You get ROI from infrastrucutre improvements, education investments, and military investments (look how many advancements started in the military and moved to the private sector) Other areas of spending, you simply do not get any ROI

Getting a good ROI does not make it any more or any less "socialist" of a concept.

our K-12 education is due to the fact that one entity controls it, unlike our university systems

This argument is not supported by evidence. Yes public education has been severely mismanaged in the US, but plenty of other countries have great public education.

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This argument is not supported by evidence. Yes public education has been severely mismanaged in the US, but plenty of other countries have great public education.

And plenty of other countries have choice in public education

In America, you cannot choose which public school to attend, which is why there are so many issues. Look at Belgium and their education system

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I'm pretty sure other industrialized nations who do better than us, also have government run public education... so the fact that it's government run may not be the best variable to compare. I do think that other systems spend more of their resources on promising students, while we try to give everyone the same education.

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Yes, of course it is, and further, anyone who is a teacher and so was forced to sit through "History of Education" in grad school knows that the founder of our modern educational system in the U.S. was, in fact, an actual socialist, if I'm remembering correctly.

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And plenty of other countries have choice in public education

In America, you cannot choose which public school to attend, which is why there are so many issues. Look at Belgium and their education system

My point exactly - there is nothing inherently wrong with the concept of a Government running Public Education (even though it is a case of "socialism").

There can be plenty of things wrong with any particular implementation of this concept, however, as we see in the USA.

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Yes, of course it is, and further, anyone who is a teacher and so was forced to sit through "History of Education" in grad school knows that the founder of our modern educational system in the U.S. was, in fact, an actual socialist, if I'm remembering correctly.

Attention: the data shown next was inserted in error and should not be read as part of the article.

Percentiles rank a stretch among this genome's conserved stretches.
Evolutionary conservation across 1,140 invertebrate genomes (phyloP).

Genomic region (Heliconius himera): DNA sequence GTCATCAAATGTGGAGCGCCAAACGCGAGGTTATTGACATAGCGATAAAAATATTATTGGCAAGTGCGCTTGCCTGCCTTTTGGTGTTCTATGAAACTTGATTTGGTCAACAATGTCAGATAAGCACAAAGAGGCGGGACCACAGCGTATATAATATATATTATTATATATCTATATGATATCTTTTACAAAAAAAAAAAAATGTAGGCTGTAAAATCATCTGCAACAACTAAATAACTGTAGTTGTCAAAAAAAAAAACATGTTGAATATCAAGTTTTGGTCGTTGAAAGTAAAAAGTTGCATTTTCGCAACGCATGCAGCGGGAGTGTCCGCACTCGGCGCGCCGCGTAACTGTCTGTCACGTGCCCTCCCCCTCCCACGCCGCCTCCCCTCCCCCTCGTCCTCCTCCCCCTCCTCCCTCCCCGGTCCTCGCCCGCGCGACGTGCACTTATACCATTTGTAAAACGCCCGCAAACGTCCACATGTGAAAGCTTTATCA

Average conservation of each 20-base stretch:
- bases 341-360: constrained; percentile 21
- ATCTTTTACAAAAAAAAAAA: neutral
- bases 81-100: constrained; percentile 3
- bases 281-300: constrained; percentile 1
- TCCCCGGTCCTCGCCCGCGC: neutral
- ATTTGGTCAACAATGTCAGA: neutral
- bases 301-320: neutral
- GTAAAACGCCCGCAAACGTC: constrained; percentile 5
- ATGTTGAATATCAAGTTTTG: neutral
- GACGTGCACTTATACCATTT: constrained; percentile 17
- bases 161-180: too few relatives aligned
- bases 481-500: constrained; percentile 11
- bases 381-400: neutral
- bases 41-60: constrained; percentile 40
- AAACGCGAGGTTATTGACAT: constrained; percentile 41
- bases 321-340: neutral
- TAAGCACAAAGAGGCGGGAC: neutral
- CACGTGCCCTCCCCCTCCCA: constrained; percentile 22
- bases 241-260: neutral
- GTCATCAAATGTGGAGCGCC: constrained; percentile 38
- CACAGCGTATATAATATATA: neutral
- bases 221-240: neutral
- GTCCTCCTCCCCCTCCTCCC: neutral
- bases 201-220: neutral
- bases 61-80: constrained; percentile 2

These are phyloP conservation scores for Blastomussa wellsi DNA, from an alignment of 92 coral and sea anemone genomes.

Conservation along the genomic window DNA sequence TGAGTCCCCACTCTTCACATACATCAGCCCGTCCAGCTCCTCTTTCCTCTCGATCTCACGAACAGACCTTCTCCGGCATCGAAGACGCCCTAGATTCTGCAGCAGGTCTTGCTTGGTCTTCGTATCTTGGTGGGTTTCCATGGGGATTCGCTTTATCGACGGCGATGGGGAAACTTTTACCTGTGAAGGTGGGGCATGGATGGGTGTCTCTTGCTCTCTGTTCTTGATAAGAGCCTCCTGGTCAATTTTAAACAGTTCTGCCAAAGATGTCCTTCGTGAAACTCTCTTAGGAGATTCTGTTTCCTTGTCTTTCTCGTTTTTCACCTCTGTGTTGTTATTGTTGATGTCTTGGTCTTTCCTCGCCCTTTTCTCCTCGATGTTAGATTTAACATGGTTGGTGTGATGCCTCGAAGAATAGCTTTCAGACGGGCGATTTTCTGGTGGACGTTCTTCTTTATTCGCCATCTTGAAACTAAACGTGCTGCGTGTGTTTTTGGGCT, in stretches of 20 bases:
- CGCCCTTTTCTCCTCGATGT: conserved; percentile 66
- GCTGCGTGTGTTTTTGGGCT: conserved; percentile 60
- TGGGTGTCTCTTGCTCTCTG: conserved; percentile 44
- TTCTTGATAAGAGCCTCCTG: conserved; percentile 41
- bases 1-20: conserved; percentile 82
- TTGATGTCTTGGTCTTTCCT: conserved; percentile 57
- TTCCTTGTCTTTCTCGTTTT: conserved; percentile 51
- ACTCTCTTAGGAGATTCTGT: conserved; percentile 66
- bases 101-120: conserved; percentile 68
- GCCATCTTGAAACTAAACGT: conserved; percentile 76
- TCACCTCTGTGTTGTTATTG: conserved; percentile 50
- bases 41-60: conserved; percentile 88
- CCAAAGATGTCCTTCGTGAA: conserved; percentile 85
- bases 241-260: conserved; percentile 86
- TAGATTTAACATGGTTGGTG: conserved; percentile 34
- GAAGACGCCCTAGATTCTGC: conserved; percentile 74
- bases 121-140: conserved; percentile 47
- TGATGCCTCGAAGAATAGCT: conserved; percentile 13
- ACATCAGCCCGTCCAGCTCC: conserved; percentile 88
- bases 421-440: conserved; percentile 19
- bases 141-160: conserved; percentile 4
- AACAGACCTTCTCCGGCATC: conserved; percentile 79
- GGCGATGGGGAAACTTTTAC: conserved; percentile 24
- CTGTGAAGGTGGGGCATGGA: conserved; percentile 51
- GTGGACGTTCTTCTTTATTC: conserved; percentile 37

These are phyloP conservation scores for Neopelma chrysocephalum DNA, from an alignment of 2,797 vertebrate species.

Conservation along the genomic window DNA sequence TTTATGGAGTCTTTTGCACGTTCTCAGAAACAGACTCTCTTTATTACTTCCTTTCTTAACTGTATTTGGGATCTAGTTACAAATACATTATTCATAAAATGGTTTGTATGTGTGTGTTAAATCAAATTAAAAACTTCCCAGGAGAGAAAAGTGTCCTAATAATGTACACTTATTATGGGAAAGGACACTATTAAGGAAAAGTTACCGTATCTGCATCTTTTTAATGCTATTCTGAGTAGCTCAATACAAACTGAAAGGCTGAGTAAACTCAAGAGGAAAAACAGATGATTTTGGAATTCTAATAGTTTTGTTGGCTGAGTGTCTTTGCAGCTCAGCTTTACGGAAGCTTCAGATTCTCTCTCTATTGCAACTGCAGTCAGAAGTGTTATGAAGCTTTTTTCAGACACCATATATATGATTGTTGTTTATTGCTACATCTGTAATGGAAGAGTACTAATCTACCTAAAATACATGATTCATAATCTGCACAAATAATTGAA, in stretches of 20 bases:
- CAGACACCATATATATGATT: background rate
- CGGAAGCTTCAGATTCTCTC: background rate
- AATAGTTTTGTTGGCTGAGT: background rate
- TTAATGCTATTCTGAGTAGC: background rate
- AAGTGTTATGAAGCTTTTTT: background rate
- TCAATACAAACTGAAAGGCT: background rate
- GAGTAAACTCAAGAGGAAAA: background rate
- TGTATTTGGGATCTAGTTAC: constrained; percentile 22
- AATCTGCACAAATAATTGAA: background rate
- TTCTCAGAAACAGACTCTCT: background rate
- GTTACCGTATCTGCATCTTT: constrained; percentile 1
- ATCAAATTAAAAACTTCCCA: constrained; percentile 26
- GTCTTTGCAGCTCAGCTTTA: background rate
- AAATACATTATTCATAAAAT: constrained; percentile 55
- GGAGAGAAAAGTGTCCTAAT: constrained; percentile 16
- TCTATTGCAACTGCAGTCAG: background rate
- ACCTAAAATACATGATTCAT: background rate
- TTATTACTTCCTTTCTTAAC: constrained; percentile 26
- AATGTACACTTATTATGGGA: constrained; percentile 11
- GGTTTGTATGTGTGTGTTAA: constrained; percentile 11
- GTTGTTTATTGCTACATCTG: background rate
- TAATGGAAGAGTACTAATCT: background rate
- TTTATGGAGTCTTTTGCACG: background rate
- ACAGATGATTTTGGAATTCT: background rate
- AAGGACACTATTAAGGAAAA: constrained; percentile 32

Socialism and education go hand and hand. All those commie ****s used to hide as professors. Now, all their students are the professors. :doh:

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Sure it is. So is Defense. The very act of paying taxes for some common effort (govt being the manifestation of that common effot) is "socialistic." "Governments are instituted among men" to secure certain rights, "deriving their just powers from the consent of the governed." We do not establish corporations to secure our rights, we establish governments, which functions from tax revenues from the governed, to achieve a common goal. This notion is inherently socialistic. It is, therefore, an evil that must be stopped at all costs.

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It should be pointed out that excluding a small handful of anarchists, even the most ardent champions of capitalism and free enterprise recognize that there are market failures such as infrastructure, military, law enforcement, and education where gov't serves a purpose. Perhaps the distinction lies in the fact that libertarians/capitalists believe in a cost/benefit analysis (whether that's dollar cost, or the cost of personal freedoms) when determining what and how big gov't programs should be, whereas socialists believe that the free enterprise system is inherently corrupt and gov't should oversee as much of the economy as possible to prevent abuses.

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Certain powers and responsibilities are given to states, which is the federalist principle this country was founded upon. This was intentionally framed by the Founders.

Most funding and organization for public schools is received at the state/local level. What's good for the state is good for the country. The Department of Education is an unnecessary bureaucratic entity.

Teddy Kennedy's brainchild No Child Left Behind is seeped in socialism with intentions of putting the Federal government's hands where they do not belong.